BASIC motoring is a thing of the past, with cars becoming more technologically advanced with every passing year.
Most new models offer sophisticated safety features, clever infotainment systems, and the kinds of autonomous functions that would have felt like science fiction even a decade ago.
Some cars are capable of fording deep rivers, climbing mountains, or travelling at 200mph.
But not everybody appreciates the size or power of these modern behemoths, nor the price that comes with it.
There are loads of motorists out there who just want straightforward, easy, back-to-basics motoring.
And that’s where Citroen’s Ami comes in. It’s the perfect little runabout, for people who don’t need a big, heavy, expensive car.
Priced from around £6,000, the Ami is technically a quadricycle, which means it’s not quite as safe nor as capable as a normal car.
And with a top speed of just under 30mph you’re unlikely to be going on big road trips.
But if you only ever drive around town, this little electric vehicle is an efficient, eco-friendly tool for people who don’t need the world to see them in a BMW.
Citroen Ami order books open
Over a thousand people – 1,100 and counting – have put their name (and £250) down to secure one of these curious little motors, with plenty more expected to rent or lease one when they become more widely available.
An expected price of around £6,000 – roughly equivalent to the car’s cost in its native France – makes this one of the cheapest cars you can buy new.
Though anyone who wants to travel on main roads would be better off buying a second-hand hatchback, which will be a more capable vehicle.
That £6,000 price tag is comparable to that of a motorbike, with a representative 500cc like Honda’s CB500X costing around the same.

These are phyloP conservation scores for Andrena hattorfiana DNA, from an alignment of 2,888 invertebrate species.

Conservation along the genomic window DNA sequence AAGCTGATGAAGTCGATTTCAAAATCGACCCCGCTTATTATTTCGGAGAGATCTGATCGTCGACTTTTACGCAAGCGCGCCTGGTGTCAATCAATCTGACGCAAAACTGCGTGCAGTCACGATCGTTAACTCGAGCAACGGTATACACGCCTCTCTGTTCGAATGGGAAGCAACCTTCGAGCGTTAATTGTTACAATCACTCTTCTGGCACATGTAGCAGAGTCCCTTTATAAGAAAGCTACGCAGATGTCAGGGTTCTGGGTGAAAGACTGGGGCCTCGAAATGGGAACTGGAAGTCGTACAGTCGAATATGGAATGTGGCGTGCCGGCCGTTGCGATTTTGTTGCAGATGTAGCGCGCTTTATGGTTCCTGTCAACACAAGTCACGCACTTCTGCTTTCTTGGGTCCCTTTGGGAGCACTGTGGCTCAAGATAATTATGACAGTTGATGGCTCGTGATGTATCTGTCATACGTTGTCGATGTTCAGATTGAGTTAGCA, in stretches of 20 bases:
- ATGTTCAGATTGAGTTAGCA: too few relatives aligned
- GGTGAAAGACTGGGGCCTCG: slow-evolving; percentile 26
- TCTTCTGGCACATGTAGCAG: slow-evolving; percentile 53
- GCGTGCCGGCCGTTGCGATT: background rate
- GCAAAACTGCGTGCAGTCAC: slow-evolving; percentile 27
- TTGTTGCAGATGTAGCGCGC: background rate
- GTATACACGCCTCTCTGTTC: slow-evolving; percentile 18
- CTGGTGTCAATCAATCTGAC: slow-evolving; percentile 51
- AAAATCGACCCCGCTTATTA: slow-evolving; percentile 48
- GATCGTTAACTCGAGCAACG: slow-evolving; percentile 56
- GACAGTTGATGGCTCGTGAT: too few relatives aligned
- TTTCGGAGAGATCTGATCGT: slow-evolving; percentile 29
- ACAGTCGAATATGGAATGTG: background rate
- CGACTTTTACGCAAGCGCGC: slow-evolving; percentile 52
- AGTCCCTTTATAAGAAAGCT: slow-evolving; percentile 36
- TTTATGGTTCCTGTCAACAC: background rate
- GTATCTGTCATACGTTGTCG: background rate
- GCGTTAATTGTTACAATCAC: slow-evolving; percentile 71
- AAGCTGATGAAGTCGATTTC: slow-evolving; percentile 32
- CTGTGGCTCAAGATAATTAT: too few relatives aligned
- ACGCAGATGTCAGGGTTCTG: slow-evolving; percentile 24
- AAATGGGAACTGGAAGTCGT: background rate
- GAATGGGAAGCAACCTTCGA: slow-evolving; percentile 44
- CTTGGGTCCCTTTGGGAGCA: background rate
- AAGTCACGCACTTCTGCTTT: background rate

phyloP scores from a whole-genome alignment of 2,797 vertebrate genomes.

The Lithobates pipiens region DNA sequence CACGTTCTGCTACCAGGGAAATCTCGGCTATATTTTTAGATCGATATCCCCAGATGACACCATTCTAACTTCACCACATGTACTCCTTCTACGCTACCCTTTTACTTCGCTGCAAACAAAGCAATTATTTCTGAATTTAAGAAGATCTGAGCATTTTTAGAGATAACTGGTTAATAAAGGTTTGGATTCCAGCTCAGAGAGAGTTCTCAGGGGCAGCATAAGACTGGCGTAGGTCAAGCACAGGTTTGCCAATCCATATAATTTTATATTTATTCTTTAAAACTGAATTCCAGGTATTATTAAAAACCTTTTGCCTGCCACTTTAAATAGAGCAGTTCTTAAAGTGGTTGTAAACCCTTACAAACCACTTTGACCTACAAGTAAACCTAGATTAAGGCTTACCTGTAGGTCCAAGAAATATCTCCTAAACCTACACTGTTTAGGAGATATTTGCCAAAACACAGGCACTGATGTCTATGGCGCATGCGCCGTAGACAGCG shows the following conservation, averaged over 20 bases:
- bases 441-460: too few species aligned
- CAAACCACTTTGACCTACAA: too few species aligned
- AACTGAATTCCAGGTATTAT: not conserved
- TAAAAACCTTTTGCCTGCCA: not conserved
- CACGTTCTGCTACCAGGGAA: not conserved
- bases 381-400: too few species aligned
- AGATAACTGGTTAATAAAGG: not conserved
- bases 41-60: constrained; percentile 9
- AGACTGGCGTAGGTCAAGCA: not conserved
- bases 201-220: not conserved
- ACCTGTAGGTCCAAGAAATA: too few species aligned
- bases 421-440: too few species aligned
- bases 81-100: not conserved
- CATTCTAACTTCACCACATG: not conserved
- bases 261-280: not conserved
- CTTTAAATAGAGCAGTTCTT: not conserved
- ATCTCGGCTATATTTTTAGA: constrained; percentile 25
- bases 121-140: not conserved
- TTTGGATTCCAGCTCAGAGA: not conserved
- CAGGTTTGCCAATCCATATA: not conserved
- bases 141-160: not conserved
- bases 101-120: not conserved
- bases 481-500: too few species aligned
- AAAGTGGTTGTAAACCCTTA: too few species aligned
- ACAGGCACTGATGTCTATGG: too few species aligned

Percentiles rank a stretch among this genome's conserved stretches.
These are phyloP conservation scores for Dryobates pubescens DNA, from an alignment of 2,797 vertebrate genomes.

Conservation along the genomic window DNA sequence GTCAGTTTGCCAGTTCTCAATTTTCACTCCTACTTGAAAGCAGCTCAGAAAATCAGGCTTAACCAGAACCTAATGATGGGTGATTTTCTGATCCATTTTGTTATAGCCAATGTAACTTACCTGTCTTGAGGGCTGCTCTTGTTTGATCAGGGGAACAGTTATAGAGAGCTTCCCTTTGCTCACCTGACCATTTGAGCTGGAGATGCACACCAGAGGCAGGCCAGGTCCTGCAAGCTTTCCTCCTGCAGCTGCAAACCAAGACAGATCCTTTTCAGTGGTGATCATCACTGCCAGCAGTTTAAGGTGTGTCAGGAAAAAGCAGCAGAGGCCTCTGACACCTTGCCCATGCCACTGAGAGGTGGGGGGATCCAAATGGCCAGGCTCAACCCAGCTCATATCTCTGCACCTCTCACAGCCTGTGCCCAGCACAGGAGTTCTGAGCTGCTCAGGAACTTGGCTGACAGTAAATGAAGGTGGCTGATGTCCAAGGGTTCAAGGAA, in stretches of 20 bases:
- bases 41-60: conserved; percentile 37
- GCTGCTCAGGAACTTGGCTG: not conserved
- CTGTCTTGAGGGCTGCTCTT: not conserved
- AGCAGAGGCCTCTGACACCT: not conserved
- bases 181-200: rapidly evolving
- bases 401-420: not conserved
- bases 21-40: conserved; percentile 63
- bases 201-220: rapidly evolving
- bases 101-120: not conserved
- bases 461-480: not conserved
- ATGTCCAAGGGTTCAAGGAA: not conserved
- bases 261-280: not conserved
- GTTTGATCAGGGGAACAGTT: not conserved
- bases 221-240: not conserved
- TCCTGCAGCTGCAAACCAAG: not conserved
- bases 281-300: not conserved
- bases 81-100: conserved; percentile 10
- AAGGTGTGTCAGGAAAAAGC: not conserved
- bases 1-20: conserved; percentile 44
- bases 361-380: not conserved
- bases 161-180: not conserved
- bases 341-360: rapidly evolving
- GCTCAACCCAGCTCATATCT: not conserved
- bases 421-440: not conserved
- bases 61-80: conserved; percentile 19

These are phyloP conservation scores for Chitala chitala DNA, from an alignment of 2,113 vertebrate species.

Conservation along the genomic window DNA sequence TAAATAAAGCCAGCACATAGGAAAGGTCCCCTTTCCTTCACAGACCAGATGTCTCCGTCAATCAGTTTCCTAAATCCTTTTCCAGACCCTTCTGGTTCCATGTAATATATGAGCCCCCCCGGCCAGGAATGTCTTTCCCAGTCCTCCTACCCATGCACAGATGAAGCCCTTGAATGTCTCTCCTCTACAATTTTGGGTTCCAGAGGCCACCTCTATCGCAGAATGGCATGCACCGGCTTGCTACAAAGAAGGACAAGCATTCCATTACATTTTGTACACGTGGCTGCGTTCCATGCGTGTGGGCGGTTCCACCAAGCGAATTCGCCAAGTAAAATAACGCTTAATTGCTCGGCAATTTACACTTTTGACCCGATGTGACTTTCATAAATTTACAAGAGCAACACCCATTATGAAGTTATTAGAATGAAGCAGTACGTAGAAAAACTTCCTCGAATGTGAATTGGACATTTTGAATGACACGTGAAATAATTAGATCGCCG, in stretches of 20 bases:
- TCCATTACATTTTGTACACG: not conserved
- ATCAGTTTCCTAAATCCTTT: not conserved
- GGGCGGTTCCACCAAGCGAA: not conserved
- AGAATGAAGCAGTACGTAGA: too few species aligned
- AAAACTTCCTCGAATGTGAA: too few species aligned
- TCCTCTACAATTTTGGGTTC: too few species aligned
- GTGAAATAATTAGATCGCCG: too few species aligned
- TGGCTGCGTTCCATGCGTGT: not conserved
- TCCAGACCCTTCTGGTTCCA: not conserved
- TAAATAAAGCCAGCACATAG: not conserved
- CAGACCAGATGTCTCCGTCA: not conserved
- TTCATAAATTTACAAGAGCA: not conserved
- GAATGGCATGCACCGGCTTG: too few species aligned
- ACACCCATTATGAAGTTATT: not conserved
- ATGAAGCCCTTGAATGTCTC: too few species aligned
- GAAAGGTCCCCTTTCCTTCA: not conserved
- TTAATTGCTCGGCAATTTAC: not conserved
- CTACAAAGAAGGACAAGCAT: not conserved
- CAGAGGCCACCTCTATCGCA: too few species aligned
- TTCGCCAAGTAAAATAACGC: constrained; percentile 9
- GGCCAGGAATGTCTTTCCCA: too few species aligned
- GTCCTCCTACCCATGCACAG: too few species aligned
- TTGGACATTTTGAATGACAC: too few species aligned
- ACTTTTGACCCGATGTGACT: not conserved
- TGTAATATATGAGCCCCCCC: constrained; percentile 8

Hire a Citroen Ami by the hour
The car was designed as an urban mobility solution as much as a car to own yourself.
Citroen’s vision is for the Ami to be hired by the minute, like you would a Santander Cycle or a dockless scooter.
This reduces reliance on car ownership while enabling people in towns and cities to drive when they need to, for example when it’s raining or if they have luggage.
Citroen will also make the Ami available to lease on a longer-term basis. But could it be your next car?
There are obvious shortcomings, the top speed being one of them. It’s limited to 45km/h, which is around 28mph. That means you’ll be doing 2mph under the speed limit in many British towns.
It’s also very basic, with clever cost-saving details throughout that set it apart from most mainstream cars.
And it lacks mod cons like a radio, satellite navigation system, and advanced climate control.
In France, this kind of basic car can be driven by 14-year-olds, and people who – for whatever reason – do not have a full driving licence.
But in the UK, you need a full licence, which means it competes with the perfectly decent nearly-new hatchbacks you can buy for around the same price.
Whether you want to spend £6,000 on a small plastic car, or the same on a two-year-old Vauxhall Corsa, depends on your lifestyle.
But thanks to a low purchase price and the possibility of hiring one of these for short trips, you can expect to see plenty of these on British roads next year.
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